Newly released records detail the alleged threat that prompted a misconduct investigation into former Assistant Police Chief Scott Stephens, which led to his resignation and $190,000 settlement from the city.
Written statements, collected as part of the investigation, indicate Stephens told a co-worker he was “going to go home and get a rifle” during an emotional conversation regarding his recent demotion. The co-worker reports Stephens said no one would blame him for going “postal.”
“It’s not like I’m going to kill any children,” Stephens reportedly said, adding, “You know I’m just kidding.”
Stephens, a 27-year SPD veteran who led the department as interim chief for much of last year, was demoted to captain in late December as part of a command staff restructuring. Investigation records now reveal former department spokeswoman Officer Jennifer DeRuwe first reported Stephens’ comments on Dec. 19, the same day he was told of his demotion.
Police Chief Frank Straub put Stephens on administrative leave the following day while the department investigated.
DeRuwe reported Stephens approached her “nearly in tears.” She listened while he vented and asked what he planned to do with the rest of the day, which led to his alleged comment about going home to get a rifle.
“[After a few hours],” DeRuwe wrote, “I had processed his comments and felt concerned that [Stephens] may do something dramatic — either to himself or others.”
DeRuwe, who moved from public spokeswoman to become the department’s new Community Relations Officer in February, stated Stephens had repeatedly voiced fears about facing demotion and being pushed out of the department he had dedicated his life to serving.
“[Stephens] is a very prideful person that is passionate about the Spokane Police Department,” DeRuwe wrote. “He equated his happiness and purpose with his ability to perform his duties.”
Stephens’ attorney, Bob Dunn, calls the allegations complete “bullshit.” Dunn says Stephens denies the department’s version of what happened, arguing police officials wanted to discredit him and push him out of the department.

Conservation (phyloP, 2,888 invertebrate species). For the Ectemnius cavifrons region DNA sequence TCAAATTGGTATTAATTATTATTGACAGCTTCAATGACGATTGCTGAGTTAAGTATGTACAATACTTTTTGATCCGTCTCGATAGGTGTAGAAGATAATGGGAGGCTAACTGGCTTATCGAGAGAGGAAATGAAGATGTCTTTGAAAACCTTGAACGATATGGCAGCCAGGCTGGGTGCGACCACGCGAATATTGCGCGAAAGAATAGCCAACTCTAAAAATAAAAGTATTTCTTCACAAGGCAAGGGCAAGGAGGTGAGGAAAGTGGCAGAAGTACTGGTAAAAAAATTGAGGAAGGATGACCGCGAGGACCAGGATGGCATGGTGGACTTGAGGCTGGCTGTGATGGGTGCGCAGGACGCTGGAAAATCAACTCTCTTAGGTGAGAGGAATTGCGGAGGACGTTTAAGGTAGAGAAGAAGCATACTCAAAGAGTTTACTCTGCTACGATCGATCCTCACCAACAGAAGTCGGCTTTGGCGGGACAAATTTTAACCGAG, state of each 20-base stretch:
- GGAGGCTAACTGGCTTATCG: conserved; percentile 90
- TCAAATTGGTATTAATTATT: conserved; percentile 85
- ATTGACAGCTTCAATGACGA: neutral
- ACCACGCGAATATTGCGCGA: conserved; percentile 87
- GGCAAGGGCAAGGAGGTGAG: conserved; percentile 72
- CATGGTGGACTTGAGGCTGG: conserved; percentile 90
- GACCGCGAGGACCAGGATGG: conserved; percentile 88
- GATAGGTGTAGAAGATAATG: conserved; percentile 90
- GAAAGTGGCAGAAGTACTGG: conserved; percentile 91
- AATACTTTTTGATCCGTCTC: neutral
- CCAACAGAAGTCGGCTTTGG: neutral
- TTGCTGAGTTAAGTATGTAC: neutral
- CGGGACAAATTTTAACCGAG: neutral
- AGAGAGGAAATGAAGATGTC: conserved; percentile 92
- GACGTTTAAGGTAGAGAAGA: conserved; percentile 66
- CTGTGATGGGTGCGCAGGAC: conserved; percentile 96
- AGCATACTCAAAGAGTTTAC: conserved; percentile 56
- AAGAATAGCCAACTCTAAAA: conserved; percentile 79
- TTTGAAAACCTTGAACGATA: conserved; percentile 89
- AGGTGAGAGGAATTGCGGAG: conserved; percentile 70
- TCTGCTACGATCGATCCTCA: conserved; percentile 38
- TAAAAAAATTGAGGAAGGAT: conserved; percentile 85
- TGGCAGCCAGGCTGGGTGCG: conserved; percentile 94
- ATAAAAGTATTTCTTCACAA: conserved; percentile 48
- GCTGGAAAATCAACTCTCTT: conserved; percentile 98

“Stephens never got to challenge any of these statements,” Dunn says, adding. “He was part of the old regime and he had to go.”
After Straub placed Stephens on paid administrative leave, city officials hired former U.S. District Court Judge Michael Hogan to conduct an independent investigation into the matter.
Hogan released a report in late April confirming details of the incident, saying Stephens made statements “to the effect that he did not think anyone would blame him if he took action, which his colleague perceived to be violent action, because of the way he had been treated.”
While praising Stephens’ long service, Hogan argued Straub and other police officials “reacted appropriately” to the comments. Stephens filed a $750,000 damage claim against the city, alleging wrongful termination, invasion of privacy and emotional distress. City officials soon announced a $190,000 settlement with Stephens, equivalent to about a year’s salary and benefits.
Dunn calls the recent release of officer statements a breach of the confidentiality agreement included in the settlement. He says officials are again trying to undermine Stephens’ credibility.
“There’s no truth to it,” he says. “[Now] my client’s in a position where he’s going to be damaged again.”
Dunn says he believes Stephens has been on vacation in the weeks since the settlement. He is “recharging his batteries” and has not yet announced any future plans.
DeRuwe did not respond to a request for comment. Spokane Police Department officials also declined to comment.